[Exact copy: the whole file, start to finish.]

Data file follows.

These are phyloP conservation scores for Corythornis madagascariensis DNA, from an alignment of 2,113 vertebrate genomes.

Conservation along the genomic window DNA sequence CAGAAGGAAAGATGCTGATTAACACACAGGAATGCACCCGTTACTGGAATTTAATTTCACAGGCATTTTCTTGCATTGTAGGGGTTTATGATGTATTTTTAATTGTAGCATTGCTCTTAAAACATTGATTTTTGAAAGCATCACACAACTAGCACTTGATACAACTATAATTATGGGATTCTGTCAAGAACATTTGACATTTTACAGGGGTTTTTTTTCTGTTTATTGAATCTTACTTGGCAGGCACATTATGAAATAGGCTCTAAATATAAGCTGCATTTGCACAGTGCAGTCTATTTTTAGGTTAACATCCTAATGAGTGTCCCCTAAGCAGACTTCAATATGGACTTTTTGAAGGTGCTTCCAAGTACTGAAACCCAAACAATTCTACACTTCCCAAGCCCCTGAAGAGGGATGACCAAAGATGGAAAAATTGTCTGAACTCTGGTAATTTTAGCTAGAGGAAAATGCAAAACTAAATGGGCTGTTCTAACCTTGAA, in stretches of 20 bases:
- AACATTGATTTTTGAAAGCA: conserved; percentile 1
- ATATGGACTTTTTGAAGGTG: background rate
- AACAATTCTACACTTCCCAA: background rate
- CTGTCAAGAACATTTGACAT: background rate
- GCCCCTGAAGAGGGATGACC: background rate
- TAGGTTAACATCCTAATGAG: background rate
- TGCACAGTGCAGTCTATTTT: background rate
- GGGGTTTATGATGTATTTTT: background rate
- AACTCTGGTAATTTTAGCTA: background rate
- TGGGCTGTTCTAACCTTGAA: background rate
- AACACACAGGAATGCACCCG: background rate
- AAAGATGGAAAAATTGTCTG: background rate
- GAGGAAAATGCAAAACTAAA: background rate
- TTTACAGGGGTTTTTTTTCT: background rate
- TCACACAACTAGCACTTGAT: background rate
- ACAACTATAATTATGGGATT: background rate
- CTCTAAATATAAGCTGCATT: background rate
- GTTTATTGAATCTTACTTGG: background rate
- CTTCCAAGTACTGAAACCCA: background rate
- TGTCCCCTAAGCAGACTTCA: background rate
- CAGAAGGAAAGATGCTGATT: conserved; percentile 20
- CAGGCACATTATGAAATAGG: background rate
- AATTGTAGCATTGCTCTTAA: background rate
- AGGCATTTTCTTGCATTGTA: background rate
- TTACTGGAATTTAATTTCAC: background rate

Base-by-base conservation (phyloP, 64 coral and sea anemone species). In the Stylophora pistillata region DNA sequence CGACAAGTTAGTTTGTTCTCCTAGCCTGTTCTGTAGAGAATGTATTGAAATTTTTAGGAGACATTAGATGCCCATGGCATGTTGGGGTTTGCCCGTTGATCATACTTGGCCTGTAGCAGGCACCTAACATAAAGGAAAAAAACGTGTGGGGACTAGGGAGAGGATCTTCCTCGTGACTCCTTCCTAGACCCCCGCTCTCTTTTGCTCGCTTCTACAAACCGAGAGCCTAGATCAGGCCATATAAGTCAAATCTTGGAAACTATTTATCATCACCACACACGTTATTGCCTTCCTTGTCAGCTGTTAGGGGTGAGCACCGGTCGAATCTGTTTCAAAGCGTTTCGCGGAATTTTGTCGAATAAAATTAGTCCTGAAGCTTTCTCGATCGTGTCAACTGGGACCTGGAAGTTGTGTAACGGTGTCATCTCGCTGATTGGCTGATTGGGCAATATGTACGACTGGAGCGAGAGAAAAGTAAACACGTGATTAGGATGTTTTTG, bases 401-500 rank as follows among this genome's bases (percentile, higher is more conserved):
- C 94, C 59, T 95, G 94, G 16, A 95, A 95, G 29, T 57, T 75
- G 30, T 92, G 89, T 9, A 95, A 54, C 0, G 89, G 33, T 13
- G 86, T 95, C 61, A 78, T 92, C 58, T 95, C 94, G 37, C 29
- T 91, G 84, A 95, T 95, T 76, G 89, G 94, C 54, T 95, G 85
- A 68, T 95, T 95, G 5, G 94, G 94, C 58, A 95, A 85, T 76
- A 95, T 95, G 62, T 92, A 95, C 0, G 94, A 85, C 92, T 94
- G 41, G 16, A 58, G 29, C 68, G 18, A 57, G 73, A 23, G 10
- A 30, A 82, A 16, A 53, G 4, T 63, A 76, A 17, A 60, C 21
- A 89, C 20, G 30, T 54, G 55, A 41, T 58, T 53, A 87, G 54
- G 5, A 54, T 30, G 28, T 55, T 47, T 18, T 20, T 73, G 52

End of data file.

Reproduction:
These are phyloP conservation scores for Corythornis madagascariensis DNA, from an alignment of 2,113 vertebrate genomes.

Conservation along the genomic window DNA sequence CAGAAGGAAAGATGCTGATTAACACACAGGAATGCACCCGTTACTGGAATTTAATTTCACAGGCATTTTCTTGCATTGTAGGGGTTTATGATGTATTTTTAATTGTAGCATTGCTCTTAAAACATTGATTTTTGAAAGCATCACACAACTAGCACTTGATACAACTATAATTATGGGATTCTGTCAAGAACATTTGACATTTTACAGGGGTTTTTTTTCTGTTTATTGAATCTTACTTGGCAGGCACATTATGAAATAGGCTCTAAATATAAGCTGCATTTGCACAGTGCAGTCTATTTTTAGGTTAACATCCTAATGAGTGTCCCCTAAGCAGACTTCAATATGGACTTTTTGAAGGTGCTTCCAAGTACTGAAACCCAAACAATTCTACACTTCCCAAGCCCCTGAAGAGGGATGACCAAAGATGGAAAAATTGTCTGAACTCTGGTAATTTTAGCTAGAGGAAAATGCAAAACTAAATGGGCTGTTCTAACCTTGAA, in stretches of 20 bases:
- AACATTGATTTTTGAAAGCA: conserved; percentile 1
- ATATGGACTTTTTGAAGGTG: background rate
- AACAATTCTACACTTCCCAA: background rate
- CTGTCAAGAACATTTGACAT: background rate
- GCCCCTGAAGAGGGATGACC: background rate
- TAGGTTAACATCCTAATGAG: background rate
- TGCACAGTGCAGTCTATTTT: background rate
- GGGGTTTATGATGTATTTTT: background rate
- AACTCTGGTAATTTTAGCTA: background rate
- TGGGCTGTTCTAACCTTGAA: background rate
- AACACACAGGAATGCACCCG: background rate
- AAAGATGGAAAAATTGTCTG: background rate
- GAGGAAAATGCAAAACTAAA: background rate
- TTTACAGGGGTTTTTTTTCT: background rate
- TCACACAACTAGCACTTGAT: background rate
- ACAACTATAATTATGGGATT: background rate
- CTCTAAATATAAGCTGCATT: background rate
- GTTTATTGAATCTTACTTGG: background rate
- CTTCCAAGTACTGAAACCCA: background rate
- TGTCCCCTAAGCAGACTTCA: background rate
- CAGAAGGAAAGATGCTGATT: conserved; percentile 20
- CAGGCACATTATGAAATAGG: background rate
- AATTGTAGCATTGCTCTTAA: background rate
- AGGCATTTTCTTGCATTGTA: background rate
- TTACTGGAATTTAATTTCAC: background rate

Base-by-base conservation (phyloP, 64 coral and sea anemone species). In the Stylophora pistillata region DNA sequence CGACAAGTTAGTTTGTTCTCCTAGCCTGTTCTGTAGAGAATGTATTGAAATTTTTAGGAGACATTAGATGCCCATGGCATGTTGGGGTTTGCCCGTTGATCATACTTGGCCTGTAGCAGGCACCTAACATAAAGGAAAAAAACGTGTGGGGACTAGGGAGAGGATCTTCCTCGTGACTCCTTCCTAGACCCCCGCTCTCTTTTGCTCGCTTCTACAAACCGAGAGCCTAGATCAGGCCATATAAGTCAAATCTTGGAAACTATTTATCATCACCACACACGTTATTGCCTTCCTTGTCAGCTGTTAGGGGTGAGCACCGGTCGAATCTGTTTCAAAGCGTTTCGCGGAATTTTGTCGAATAAAATTAGTCCTGAAGCTTTCTCGATCGTGTCAACTGGGACCTGGAAGTTGTGTAACGGTGTCATCTCGCTGATTGGCTGATTGGGCAATATGTACGACTGGAGCGAGAGAAAAGTAAACACGTGATTAGGATGTTTTTG, bases 401-500 rank as follows among this genome's bases (percentile, higher is more conserved):
- C 94, C 59, T 95, G 94, G 16, A 95, A 95, G 29, T 57, T 75
- G 30, T 92, G 89, T 9, A 95, A 54, C 0, G 89, G 33, T 13
- G 86, T 95, C 61, A 78, T 92, C 58, T 95, C 94, G 37, C 29
- T 91, G 84, A 95, T 95, T 76, G 89, G 94, C 54, T 95, G 85
- A 68, T 95, T 95, G 5, G 94, G 94, C 58, A 95, A 85, T 76
- A 95, T 95, G 62, T 92, A 95, C 0, G 94, A 85, C 92, T 94
- G 41, G 16, A 58, G 29, C 68, G 18, A 57, G 73, A 23, G 10
- A 30, A 82, A 16, A 53, G 4, T 63, A 76, A 17, A 60, C 21
- A 89, C 20, G 30, T 54, G 55, A 41, T 58, T 53, A 87, G 54
- G 5, A 54, T 30, G 28, T 55, T 47, T 18, T 20, T 73, G 52